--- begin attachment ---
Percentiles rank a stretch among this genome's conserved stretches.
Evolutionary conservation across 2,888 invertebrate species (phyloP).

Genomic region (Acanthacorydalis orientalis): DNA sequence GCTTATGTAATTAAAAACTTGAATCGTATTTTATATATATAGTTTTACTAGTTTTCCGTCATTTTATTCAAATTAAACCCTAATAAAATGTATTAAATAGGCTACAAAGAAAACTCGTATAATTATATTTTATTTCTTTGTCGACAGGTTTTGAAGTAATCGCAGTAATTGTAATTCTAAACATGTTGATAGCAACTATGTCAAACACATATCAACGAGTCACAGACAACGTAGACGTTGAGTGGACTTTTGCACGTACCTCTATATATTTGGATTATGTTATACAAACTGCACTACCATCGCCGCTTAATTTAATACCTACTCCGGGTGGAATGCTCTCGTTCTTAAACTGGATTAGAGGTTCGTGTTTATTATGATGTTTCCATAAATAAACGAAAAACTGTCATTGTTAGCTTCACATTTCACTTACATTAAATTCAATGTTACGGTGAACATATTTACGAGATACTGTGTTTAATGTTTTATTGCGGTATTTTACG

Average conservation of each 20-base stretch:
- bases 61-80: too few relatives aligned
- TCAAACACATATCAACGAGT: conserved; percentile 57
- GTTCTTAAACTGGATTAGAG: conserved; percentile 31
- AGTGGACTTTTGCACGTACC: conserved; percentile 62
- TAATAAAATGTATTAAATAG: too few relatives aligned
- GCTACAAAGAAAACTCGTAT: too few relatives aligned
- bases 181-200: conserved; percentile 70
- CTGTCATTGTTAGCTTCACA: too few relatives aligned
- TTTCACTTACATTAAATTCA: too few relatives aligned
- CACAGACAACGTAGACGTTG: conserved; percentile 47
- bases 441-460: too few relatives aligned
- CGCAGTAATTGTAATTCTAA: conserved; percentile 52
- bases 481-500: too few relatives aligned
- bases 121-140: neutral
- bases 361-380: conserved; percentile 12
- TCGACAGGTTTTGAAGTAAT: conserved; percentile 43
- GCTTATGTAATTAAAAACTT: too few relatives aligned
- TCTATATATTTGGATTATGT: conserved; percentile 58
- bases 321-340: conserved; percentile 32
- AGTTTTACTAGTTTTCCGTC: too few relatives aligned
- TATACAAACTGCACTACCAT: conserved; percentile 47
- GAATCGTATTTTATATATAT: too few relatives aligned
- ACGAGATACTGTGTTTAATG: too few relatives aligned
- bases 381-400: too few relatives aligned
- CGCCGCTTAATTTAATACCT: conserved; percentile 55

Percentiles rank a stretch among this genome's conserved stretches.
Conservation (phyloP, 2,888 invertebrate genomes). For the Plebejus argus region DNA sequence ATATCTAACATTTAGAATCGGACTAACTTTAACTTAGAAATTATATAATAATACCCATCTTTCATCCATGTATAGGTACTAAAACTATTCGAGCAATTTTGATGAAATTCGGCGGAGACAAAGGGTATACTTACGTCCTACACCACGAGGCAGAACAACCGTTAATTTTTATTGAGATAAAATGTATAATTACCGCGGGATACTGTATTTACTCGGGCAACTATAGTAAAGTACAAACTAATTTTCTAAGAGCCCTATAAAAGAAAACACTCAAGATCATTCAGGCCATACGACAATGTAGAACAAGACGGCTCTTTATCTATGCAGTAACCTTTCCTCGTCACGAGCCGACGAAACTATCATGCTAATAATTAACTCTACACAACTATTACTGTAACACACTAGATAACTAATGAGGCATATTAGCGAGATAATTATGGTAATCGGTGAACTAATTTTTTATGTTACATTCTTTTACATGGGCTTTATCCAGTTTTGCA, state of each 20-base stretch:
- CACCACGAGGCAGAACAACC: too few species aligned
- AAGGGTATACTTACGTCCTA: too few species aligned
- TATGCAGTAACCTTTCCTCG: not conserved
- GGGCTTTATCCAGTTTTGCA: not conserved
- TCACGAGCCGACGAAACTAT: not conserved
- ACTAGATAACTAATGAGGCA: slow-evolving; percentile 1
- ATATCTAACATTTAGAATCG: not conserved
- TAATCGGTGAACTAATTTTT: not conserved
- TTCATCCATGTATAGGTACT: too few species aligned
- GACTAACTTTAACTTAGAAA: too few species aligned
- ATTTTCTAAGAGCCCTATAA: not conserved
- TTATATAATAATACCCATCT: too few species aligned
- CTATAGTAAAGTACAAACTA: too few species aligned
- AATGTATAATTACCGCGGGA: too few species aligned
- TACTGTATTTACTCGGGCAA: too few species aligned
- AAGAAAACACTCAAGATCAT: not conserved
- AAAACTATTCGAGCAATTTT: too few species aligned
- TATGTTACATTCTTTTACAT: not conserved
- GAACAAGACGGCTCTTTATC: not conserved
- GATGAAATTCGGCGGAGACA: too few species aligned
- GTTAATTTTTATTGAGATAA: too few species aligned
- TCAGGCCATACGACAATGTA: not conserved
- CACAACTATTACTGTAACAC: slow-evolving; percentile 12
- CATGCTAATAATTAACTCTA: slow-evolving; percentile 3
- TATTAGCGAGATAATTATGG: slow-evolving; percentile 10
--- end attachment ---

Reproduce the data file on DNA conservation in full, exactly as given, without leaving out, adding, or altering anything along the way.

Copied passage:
Percentiles rank a stretch among this genome's conserved stretches.
Evolutionary conservation across 2,888 invertebrate species (phyloP).

Genomic region (Acanthacorydalis orientalis): DNA sequence GCTTATGTAATTAAAAACTTGAATCGTATTTTATATATATAGTTTTACTAGTTTTCCGTCATTTTATTCAAATTAAACCCTAATAAAATGTATTAAATAGGCTACAAAGAAAACTCGTATAATTATATTTTATTTCTTTGTCGACAGGTTTTGAAGTAATCGCAGTAATTGTAATTCTAAACATGTTGATAGCAACTATGTCAAACACATATCAACGAGTCACAGACAACGTAGACGTTGAGTGGACTTTTGCACGTACCTCTATATATTTGGATTATGTTATACAAACTGCACTACCATCGCCGCTTAATTTAATACCTACTCCGGGTGGAATGCTCTCGTTCTTAAACTGGATTAGAGGTTCGTGTTTATTATGATGTTTCCATAAATAAACGAAAAACTGTCATTGTTAGCTTCACATTTCACTTACATTAAATTCAATGTTACGGTGAACATATTTACGAGATACTGTGTTTAATGTTTTATTGCGGTATTTTACG

Average conservation of each 20-base stretch:
- bases 61-80: too few relatives aligned
- TCAAACACATATCAACGAGT: conserved; percentile 57
- GTTCTTAAACTGGATTAGAG: conserved; percentile 31
- AGTGGACTTTTGCACGTACC: conserved; percentile 62
- TAATAAAATGTATTAAATAG: too few relatives aligned
- GCTACAAAGAAAACTCGTAT: too few relatives aligned
- bases 181-200: conserved; percentile 70
- CTGTCATTGTTAGCTTCACA: too few relatives aligned
- TTTCACTTACATTAAATTCA: too few relatives aligned
- CACAGACAACGTAGACGTTG: conserved; percentile 47
- bases 441-460: too few relatives aligned
- CGCAGTAATTGTAATTCTAA: conserved; percentile 52
- bases 481-500: too few relatives aligned
- bases 121-140: neutral
- bases 361-380: conserved; percentile 12
- TCGACAGGTTTTGAAGTAAT: conserved; percentile 43
- GCTTATGTAATTAAAAACTT: too few relatives aligned
- TCTATATATTTGGATTATGT: conserved; percentile 58
- bases 321-340: conserved; percentile 32
- AGTTTTACTAGTTTTCCGTC: too few relatives aligned
- TATACAAACTGCACTACCAT: conserved; percentile 47
- GAATCGTATTTTATATATAT: too few relatives aligned
- ACGAGATACTGTGTTTAATG: too few relatives aligned
- bases 381-400: too few relatives aligned
- CGCCGCTTAATTTAATACCT: conserved; percentile 55

Percentiles rank a stretch among this genome's conserved stretches.
Conservation (phyloP, 2,888 invertebrate genomes). For the Plebejus argus region DNA sequence ATATCTAACATTTAGAATCGGACTAACTTTAACTTAGAAATTATATAATAATACCCATCTTTCATCCATGTATAGGTACTAAAACTATTCGAGCAATTTTGATGAAATTCGGCGGAGACAAAGGGTATACTTACGTCCTACACCACGAGGCAGAACAACCGTTAATTTTTATTGAGATAAAATGTATAATTACCGCGGGATACTGTATTTACTCGGGCAACTATAGTAAAGTACAAACTAATTTTCTAAGAGCCCTATAAAAGAAAACACTCAAGATCATTCAGGCCATACGACAATGTAGAACAAGACGGCTCTTTATCTATGCAGTAACCTTTCCTCGTCACGAGCCGACGAAACTATCATGCTAATAATTAACTCTACACAACTATTACTGTAACACACTAGATAACTAATGAGGCATATTAGCGAGATAATTATGGTAATCGGTGAACTAATTTTTTATGTTACATTCTTTTACATGGGCTTTATCCAGTTTTGCA, state of each 20-base stretch:
- CACCACGAGGCAGAACAACC: too few species aligned
- AAGGGTATACTTACGTCCTA: too few species aligned
- TATGCAGTAACCTTTCCTCG: not conserved
- GGGCTTTATCCAGTTTTGCA: not conserved
- TCACGAGCCGACGAAACTAT: not conserved
- ACTAGATAACTAATGAGGCA: slow-evolving; percentile 1
- ATATCTAACATTTAGAATCG: not conserved
- TAATCGGTGAACTAATTTTT: not conserved
- TTCATCCATGTATAGGTACT: too few species aligned
- GACTAACTTTAACTTAGAAA: too few species aligned
- ATTTTCTAAGAGCCCTATAA: not conserved
- TTATATAATAATACCCATCT: too few species aligned
- CTATAGTAAAGTACAAACTA: too few species aligned
- AATGTATAATTACCGCGGGA: too few species aligned
- TACTGTATTTACTCGGGCAA: too few species aligned
- AAGAAAACACTCAAGATCAT: not conserved
- AAAACTATTCGAGCAATTTT: too few species aligned
- TATGTTACATTCTTTTACAT: not conserved
- GAACAAGACGGCTCTTTATC: not conserved
- GATGAAATTCGGCGGAGACA: too few species aligned
- GTTAATTTTTATTGAGATAA: too few species aligned
- TCAGGCCATACGACAATGTA: not conserved
- CACAACTATTACTGTAACAC: slow-evolving; percentile 12
- CATGCTAATAATTAACTCTA: slow-evolving; percentile 3
- TATTAGCGAGATAATTATGG: slow-evolving; percentile 10